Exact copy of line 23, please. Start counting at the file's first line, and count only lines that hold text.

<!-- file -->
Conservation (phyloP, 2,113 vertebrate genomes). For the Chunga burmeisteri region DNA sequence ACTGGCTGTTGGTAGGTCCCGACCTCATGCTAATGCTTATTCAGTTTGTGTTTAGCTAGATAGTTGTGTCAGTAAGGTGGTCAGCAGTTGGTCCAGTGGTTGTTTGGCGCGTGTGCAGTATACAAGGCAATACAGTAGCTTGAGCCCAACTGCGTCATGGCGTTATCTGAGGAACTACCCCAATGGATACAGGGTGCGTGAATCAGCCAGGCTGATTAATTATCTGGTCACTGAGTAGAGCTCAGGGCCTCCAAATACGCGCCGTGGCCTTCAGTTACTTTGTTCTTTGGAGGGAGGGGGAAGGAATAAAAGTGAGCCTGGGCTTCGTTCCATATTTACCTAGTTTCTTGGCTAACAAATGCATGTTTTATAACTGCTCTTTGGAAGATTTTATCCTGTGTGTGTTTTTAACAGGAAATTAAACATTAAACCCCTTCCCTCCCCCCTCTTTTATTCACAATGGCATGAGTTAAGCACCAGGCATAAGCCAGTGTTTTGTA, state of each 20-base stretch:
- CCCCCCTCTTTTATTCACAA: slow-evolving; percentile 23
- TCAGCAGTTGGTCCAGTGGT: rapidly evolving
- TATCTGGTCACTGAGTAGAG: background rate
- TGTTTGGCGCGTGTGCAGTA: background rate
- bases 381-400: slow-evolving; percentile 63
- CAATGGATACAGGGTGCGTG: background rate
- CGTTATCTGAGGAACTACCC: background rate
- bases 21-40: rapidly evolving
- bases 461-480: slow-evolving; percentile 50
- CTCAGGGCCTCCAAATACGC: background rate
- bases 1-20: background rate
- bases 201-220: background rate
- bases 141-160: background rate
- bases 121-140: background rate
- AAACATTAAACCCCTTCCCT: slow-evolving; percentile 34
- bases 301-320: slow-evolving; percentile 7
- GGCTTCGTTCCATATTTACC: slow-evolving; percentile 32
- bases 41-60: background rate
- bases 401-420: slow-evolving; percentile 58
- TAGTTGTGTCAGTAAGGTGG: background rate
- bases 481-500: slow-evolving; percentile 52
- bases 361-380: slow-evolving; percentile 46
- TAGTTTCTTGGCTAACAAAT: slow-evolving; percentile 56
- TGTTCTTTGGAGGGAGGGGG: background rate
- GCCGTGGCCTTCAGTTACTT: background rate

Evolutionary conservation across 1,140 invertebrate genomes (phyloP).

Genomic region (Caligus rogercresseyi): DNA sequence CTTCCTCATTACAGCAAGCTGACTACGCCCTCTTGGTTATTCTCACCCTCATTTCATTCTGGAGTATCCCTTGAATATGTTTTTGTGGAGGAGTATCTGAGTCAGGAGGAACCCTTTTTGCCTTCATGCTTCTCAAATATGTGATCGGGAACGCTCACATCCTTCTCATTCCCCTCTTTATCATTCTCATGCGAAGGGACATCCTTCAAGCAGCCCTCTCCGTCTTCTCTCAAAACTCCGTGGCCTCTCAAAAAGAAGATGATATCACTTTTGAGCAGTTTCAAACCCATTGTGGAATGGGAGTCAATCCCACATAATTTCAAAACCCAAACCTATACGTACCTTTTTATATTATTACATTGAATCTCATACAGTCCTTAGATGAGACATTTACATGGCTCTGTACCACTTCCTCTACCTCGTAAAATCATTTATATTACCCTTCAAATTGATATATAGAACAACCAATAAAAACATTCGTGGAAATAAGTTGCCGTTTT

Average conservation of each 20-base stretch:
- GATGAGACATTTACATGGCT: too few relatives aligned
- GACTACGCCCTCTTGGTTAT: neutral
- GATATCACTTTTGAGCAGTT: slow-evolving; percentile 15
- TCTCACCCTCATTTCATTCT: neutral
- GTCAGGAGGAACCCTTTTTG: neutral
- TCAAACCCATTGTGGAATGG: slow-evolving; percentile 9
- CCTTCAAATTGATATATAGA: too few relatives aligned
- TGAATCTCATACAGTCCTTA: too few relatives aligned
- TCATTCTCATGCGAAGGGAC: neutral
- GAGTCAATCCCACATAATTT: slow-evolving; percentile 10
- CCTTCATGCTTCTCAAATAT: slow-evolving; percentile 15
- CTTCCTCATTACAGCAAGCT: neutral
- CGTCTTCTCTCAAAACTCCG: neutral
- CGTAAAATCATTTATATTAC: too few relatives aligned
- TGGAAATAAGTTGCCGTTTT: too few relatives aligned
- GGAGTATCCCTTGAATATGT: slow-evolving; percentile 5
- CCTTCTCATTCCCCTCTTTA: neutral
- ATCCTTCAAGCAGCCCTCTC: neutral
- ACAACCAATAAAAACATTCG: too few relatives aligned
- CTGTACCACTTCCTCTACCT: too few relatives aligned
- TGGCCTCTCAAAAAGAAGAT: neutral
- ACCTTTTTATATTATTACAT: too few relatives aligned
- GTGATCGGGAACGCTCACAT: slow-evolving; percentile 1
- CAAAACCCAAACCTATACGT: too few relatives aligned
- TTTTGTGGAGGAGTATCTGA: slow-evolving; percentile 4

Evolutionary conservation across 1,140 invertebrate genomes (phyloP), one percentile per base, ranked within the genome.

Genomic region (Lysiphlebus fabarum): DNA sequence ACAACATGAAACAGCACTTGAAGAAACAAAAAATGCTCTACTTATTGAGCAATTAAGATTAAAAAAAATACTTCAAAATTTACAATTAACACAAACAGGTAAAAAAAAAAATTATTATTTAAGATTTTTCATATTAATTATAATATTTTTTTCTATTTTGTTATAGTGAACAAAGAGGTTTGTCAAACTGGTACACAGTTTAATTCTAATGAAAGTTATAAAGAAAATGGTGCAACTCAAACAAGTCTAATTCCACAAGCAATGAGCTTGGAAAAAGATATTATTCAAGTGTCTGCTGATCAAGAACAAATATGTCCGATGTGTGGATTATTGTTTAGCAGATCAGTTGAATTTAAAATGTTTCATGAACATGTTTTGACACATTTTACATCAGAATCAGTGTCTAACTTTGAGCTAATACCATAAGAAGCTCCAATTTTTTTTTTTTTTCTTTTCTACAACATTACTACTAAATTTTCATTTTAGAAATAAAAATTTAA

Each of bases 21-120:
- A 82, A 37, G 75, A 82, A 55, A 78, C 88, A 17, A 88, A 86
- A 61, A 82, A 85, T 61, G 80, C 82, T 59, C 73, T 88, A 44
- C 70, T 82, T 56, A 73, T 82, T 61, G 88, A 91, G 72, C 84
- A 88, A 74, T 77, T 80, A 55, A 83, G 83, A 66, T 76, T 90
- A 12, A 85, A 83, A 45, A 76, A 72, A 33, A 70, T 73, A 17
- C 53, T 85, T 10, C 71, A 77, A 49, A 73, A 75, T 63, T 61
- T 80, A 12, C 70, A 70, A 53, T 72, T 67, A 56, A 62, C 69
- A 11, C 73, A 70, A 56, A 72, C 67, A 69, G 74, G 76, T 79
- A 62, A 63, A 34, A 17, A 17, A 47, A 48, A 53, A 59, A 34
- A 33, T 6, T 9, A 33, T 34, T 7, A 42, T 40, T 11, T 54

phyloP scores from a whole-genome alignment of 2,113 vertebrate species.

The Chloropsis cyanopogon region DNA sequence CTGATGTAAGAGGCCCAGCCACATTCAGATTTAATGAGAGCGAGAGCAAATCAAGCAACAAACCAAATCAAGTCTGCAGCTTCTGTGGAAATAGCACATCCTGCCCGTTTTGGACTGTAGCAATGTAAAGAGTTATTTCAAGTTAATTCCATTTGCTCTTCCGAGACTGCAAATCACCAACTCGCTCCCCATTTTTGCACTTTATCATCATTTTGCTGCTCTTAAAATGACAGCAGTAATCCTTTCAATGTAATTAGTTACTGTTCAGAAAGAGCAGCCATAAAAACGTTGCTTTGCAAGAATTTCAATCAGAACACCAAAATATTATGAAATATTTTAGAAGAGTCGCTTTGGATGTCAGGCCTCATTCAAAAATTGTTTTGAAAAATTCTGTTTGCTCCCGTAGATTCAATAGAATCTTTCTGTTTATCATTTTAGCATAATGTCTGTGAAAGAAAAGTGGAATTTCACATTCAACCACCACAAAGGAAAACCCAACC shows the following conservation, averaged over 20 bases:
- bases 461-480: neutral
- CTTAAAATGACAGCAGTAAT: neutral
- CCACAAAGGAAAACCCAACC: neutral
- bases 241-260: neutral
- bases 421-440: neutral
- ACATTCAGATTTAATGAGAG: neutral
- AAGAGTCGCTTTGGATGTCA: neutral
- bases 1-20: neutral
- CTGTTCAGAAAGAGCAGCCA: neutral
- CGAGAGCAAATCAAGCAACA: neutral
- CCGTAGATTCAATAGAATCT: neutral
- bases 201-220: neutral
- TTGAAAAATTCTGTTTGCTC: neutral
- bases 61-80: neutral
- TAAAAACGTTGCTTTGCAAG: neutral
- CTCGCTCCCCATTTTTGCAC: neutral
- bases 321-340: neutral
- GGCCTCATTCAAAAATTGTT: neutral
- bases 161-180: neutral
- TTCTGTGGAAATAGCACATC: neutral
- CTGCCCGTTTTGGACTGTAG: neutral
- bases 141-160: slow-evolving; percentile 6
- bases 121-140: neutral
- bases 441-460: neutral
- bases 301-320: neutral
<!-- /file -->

- bases 361-380: slow-evolving; percentile 46